Obituary: Momoko Oyama, medical school student, 24

Oyama
Oyama (photo courtesy of the family)

Momoko Oyama, a Washington University in St. Louis graduate on the verge of beginning her third year of medical school at the university, died Sunday, June 14, 2020, at her campus apartment in St. Louis. The cause of death is not yet known. Oyama, who had planned to become a neonatologist, was 24.

“Momo was kind, smart and generous with her time,” said Lisa Moscoso, MD, PhD, professor of pediatrics and associate dean for student affairs at the School of Medicine. “She really found meaning and joy in her work with children, and her playful laughter and quiet patience were traits we love to see in pediatrics.

“Her loss is devastating to her family, her class and the many other people who loved her — and it’s also a great loss to the young patients and families she would have helped as a physician. She genuinely delighted in children and would have been an amazing addition to the field of pediatrics.”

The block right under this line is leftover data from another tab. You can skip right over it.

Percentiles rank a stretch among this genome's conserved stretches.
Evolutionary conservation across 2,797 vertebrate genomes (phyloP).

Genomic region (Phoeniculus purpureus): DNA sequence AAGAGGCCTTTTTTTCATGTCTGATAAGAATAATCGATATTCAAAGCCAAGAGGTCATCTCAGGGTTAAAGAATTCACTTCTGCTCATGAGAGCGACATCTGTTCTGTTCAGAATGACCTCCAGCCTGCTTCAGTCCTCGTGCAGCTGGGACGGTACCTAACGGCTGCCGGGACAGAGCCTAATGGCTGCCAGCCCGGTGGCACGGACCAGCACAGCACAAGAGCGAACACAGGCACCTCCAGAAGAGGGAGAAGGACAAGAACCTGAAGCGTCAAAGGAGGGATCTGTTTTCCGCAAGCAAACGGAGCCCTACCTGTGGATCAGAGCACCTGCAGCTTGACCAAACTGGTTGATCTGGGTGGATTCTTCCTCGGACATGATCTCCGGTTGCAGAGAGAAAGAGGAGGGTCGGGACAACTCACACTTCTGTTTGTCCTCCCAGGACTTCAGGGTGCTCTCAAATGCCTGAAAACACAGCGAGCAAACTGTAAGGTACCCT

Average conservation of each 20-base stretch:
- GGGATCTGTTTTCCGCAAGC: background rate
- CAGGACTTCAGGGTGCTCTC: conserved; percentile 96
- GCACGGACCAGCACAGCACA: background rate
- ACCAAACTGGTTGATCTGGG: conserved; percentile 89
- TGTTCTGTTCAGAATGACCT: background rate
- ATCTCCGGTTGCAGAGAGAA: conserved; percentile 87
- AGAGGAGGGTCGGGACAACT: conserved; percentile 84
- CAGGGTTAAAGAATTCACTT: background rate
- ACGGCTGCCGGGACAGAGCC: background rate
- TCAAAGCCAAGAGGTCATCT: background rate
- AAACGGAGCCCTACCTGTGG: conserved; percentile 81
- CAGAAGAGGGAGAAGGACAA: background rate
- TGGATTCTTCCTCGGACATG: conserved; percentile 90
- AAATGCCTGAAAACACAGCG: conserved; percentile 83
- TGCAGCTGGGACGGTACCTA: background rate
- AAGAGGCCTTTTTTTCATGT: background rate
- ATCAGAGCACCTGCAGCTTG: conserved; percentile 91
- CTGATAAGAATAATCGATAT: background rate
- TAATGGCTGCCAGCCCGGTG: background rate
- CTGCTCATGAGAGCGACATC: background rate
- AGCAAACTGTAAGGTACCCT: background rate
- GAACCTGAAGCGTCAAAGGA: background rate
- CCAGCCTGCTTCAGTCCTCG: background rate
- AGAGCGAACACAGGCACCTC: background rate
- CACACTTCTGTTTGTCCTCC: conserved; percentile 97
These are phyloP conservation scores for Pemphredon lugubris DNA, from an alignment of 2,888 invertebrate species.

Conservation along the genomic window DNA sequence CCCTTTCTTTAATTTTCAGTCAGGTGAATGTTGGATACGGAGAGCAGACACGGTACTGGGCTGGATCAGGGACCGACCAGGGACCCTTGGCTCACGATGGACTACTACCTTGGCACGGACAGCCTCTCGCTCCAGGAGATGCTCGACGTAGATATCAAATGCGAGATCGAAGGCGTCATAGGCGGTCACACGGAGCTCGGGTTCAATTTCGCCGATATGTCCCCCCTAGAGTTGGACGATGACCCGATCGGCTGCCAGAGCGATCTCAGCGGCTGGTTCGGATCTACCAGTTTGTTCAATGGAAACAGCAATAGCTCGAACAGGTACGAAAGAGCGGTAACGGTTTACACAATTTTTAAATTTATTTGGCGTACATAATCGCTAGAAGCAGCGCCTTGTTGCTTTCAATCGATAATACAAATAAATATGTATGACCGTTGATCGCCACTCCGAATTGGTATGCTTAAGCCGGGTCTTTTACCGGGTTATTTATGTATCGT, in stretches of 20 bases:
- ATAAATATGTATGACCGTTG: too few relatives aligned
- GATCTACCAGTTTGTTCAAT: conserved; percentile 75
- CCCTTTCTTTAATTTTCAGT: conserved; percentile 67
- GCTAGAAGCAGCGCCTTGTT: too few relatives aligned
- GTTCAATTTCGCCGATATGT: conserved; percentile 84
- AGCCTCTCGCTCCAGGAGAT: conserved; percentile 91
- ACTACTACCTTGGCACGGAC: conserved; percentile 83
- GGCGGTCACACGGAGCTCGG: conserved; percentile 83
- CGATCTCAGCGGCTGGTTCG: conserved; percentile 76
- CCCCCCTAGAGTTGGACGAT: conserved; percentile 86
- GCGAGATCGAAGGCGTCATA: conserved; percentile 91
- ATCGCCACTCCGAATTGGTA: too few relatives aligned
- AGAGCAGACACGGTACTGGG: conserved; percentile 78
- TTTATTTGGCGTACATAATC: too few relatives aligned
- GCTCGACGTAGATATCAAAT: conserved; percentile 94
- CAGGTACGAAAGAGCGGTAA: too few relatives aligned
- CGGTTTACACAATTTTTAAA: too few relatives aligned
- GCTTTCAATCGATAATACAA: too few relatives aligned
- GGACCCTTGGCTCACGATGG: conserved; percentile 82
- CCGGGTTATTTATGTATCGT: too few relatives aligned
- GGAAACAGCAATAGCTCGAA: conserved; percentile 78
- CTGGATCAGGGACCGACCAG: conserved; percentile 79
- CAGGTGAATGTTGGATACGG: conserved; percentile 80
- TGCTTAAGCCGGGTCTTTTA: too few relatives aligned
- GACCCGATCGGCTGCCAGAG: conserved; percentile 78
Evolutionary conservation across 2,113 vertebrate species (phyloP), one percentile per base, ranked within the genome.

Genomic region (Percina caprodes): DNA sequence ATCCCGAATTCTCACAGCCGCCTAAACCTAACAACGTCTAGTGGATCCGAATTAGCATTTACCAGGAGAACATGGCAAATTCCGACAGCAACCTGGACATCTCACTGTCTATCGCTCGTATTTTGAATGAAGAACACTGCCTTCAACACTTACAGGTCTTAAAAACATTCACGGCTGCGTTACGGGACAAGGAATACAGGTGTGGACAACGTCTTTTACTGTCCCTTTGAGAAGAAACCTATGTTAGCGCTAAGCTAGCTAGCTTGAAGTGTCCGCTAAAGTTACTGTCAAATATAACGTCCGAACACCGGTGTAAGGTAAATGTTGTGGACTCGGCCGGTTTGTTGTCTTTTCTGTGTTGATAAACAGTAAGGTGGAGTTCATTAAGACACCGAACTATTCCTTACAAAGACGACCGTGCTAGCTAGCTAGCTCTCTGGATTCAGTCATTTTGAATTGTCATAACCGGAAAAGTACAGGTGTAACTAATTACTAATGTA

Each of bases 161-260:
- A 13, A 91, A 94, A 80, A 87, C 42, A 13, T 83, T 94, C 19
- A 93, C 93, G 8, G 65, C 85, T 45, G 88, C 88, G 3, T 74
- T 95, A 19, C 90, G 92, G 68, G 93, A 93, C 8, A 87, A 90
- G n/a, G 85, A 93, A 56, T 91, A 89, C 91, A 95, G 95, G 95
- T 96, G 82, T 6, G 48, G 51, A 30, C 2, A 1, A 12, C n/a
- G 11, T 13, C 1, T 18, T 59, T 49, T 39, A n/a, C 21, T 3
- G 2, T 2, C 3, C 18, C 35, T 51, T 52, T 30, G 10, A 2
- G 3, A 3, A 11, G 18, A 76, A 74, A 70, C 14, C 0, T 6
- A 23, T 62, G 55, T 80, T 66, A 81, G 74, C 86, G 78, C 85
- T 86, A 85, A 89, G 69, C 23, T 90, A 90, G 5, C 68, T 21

Oyama was born in Fukuoko, Japan, and moved to the United States when she was 3. Growing up in St. Louis, she attended Japanese school on Saturdays and was fluent in Japanese. She decided to attend Washington University, where she graduated in 2018 with a bachelor’s degree in anthropology and a minor in biology from Arts & Sciences.

While an undergrad, she participated in the Institute for Public Health’s Summer Research Program, which she credited with sparking her interest in public health.

Oyama is survived by her mother, Reiko Oyama, director of nuclear pharmacy at the university’s Mallinckrodt Institute of Radiology; her father, Nobuyuki Oyama; her sister, Sakura Oyama (Oliver McMillan); and her beloved dog, Kuma.

A funeral service was held June 18 in St. Louis. Plans are being made for a memorial service that friends can more easily attend in the fall. In lieu of flowers, memorial contributions may be made to the Animal Protective Association Adoption Center of Missouri; 1705 S. Hanley Road; St. Louis, MO; 63144.

Read the full obituary on the School of Medicine site.

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